Harems of the Mind: Passages of Western Art and Literature

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Yale University Press, 2000 - Art - 314 pages
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Fascinating and mysterious, the idea of the harem long captured the imagination of the West. The Muslim practice of concealing the women of the household from the eyes of alien men tempted Europeans to extravagant projections of their own wishes and fears. This intriguing book examines the art that resulted. Drawing on a wide range of evidence from the late seventeenth century to the early twentieth century--including travel writing, literature, painting, and even opera--Ruth Bernard Yeazell demonstrates the surprising variety of expressions inspired by the harem of the Western imagination.

The book provides both a rich account of changing perceptions of the harem and a demonstration of the tenacious persistence of myth and stereotype. Yeazell shows that Europe’s hunger for facts about the harem combined repeatedly with the impulse to fantasize. Masculine erotic fantasies of the harem were reflected in the paintings of Ingres and Delacroix, the writings of de Sade, Byron, and Loti, and the work of anonymous pornographers. Alternate representations portrayed the harem as a prison or a locus of freedom, a place of murderous rivalry or a home of loving sisterhood, a chamber of erotic license or a nightmarish snare of frustration and ennui. And Montesquieu, Mozart, and Charlotte Bront among others explored in their art the opposition of the imaginary pleasures of the harem to the freely chosen union of a loving couple. In a nuanced reading of Ingres’s Bain turc and other works, Yeazell concludes that for some the appeal of the harem lay in the fantasy of eluding time and death.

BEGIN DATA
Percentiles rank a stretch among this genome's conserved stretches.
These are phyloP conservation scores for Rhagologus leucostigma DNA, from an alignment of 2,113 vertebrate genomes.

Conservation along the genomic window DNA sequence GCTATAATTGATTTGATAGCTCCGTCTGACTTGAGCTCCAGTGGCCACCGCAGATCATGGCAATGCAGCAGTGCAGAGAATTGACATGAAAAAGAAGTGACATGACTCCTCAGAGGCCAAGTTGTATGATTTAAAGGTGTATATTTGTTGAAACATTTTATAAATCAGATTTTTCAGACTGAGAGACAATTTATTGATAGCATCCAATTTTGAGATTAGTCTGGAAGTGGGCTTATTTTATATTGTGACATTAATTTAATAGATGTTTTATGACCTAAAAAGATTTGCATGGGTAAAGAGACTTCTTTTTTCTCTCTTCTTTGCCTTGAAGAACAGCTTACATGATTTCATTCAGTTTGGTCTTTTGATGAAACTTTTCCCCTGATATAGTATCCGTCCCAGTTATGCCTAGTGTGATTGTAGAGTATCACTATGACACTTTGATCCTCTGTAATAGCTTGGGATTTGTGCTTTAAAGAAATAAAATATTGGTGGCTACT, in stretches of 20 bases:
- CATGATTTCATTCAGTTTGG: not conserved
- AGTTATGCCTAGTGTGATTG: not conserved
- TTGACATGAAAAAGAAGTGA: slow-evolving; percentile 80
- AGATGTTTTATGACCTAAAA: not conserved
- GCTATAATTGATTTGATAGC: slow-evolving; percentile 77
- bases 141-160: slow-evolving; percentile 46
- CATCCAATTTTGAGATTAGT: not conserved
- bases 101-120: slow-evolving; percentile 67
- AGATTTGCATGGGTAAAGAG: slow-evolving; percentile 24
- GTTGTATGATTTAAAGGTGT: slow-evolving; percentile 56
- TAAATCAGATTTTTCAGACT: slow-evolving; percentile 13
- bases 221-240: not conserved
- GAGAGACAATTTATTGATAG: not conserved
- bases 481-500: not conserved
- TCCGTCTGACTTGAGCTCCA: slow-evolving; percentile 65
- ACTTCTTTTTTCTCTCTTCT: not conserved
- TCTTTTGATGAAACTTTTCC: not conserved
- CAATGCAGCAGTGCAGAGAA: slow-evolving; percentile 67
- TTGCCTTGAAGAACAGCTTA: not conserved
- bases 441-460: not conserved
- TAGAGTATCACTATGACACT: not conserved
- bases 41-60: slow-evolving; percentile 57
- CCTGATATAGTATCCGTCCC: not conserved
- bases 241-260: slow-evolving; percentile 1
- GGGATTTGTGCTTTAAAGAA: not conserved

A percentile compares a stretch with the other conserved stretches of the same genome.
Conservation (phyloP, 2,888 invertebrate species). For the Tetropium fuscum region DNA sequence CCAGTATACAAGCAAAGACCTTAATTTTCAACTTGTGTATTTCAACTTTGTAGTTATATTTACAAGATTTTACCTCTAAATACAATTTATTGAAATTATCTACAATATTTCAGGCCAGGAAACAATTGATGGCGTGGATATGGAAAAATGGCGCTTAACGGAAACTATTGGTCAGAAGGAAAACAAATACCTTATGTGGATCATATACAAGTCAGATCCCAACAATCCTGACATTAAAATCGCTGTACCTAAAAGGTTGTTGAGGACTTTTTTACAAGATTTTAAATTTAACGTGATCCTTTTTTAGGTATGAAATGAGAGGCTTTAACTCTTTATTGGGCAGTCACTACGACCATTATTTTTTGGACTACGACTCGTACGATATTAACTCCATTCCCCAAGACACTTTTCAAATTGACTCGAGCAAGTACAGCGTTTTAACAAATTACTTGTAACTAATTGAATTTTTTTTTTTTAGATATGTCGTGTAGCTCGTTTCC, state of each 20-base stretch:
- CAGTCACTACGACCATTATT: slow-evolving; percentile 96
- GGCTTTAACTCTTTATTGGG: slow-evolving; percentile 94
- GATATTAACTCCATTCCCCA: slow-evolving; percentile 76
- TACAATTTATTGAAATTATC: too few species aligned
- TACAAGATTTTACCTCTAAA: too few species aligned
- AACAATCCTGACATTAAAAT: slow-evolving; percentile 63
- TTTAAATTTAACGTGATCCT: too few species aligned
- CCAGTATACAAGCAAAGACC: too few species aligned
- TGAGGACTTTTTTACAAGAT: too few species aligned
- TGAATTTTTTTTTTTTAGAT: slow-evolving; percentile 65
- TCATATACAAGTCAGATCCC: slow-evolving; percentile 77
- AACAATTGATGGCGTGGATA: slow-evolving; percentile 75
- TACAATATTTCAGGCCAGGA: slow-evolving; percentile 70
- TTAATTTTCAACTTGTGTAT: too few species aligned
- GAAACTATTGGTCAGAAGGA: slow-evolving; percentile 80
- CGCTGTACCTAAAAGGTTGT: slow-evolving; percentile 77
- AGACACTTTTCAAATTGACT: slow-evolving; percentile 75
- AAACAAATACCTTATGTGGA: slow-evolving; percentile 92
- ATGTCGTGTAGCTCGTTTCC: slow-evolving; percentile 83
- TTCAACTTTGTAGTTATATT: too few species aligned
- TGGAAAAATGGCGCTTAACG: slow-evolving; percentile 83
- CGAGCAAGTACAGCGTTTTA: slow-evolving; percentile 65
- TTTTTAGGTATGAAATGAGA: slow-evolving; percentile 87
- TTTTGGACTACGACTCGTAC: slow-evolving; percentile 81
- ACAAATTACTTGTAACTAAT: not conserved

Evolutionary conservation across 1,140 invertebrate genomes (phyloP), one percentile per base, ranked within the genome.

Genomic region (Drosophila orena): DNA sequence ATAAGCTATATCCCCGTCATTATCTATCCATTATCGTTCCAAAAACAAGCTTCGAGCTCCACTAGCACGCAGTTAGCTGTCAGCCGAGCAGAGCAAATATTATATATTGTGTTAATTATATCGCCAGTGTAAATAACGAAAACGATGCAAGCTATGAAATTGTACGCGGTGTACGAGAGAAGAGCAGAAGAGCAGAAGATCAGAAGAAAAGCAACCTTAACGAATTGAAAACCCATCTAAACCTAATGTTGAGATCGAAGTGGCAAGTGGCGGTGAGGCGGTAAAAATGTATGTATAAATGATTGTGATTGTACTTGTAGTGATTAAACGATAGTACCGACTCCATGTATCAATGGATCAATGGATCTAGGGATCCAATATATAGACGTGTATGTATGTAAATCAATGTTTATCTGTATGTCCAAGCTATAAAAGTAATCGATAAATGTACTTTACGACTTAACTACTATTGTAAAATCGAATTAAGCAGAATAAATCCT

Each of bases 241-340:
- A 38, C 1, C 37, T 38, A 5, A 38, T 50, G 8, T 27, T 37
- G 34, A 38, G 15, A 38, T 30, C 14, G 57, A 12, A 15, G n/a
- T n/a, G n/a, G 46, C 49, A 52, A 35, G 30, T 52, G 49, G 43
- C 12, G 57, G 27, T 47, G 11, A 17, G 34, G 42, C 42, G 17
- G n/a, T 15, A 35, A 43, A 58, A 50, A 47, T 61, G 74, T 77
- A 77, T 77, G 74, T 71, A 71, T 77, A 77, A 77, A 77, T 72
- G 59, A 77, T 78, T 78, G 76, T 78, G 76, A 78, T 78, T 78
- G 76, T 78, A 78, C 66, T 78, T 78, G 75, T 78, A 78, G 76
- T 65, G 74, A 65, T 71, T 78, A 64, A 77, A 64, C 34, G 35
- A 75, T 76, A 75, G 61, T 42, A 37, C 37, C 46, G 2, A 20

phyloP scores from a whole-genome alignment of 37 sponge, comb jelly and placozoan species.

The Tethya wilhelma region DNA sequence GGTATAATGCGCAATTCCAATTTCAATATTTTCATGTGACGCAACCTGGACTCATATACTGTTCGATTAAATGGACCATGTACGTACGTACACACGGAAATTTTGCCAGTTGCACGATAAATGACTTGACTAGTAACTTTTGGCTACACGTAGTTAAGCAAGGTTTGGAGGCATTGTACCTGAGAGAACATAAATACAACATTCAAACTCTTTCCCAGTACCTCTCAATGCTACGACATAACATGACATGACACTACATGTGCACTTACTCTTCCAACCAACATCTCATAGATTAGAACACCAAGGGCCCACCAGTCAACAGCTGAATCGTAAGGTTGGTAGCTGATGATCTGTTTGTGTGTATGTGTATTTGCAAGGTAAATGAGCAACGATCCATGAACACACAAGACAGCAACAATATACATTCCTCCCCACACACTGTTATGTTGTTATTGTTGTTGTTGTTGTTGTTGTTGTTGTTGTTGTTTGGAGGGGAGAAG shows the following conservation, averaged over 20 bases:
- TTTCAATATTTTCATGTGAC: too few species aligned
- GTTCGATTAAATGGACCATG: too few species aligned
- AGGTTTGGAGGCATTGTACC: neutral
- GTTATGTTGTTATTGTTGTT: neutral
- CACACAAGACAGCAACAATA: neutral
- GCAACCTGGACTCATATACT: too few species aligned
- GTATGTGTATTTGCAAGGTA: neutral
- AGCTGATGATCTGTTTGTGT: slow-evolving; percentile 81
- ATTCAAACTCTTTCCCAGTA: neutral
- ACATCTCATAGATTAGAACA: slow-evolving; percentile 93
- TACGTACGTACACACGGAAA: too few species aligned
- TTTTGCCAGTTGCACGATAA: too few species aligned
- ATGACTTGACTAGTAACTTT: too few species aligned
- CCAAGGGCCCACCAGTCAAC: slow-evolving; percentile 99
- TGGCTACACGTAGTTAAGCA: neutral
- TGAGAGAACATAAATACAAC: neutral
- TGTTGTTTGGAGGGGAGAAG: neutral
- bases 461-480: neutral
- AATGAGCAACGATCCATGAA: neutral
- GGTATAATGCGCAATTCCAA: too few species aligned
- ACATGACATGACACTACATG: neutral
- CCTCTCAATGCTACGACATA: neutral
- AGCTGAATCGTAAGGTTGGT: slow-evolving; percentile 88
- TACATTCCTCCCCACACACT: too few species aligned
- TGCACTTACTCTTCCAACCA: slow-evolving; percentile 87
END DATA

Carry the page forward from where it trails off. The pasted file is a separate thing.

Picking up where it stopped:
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Contents

Some TravelersTales
13
The Fantastic Facts of LesDesenchantees
45
A Prison for Slaves
59
Rebellion in theSerail of Montesquieus Persian
66
Pleasure in Numbers
97
A Climate for Pornography
107
Lesbians and Eunuchs
119
Frustration and Ennui
127
Rivalry Community Domesticity
169
Plotting Jealousy from Racine to the Victorians
171
MardeysAlmyna and Other Dreams of Sisterhood
187
Disenchantments with the Myth
202
Celebrations of Domestic Virtue
213
John Frederick Lewis and the Art of the Victorian Harem
221
Harem Times
231
The Fastness of the Orient
233

The Couple versus the Harem
135
Free Hearts in Montesquieu Mozart and Byron
137
Taming Soliman and Other Great Ones
149
Leaving the Harem Behind
161
The Lesson of the Bainturc
243
Notes
255
Index
308
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About the author (2000)

Ruth Bernard Yeazell is Chace Family Professor of English and director of the Lewis Walpole Library at Yale University.

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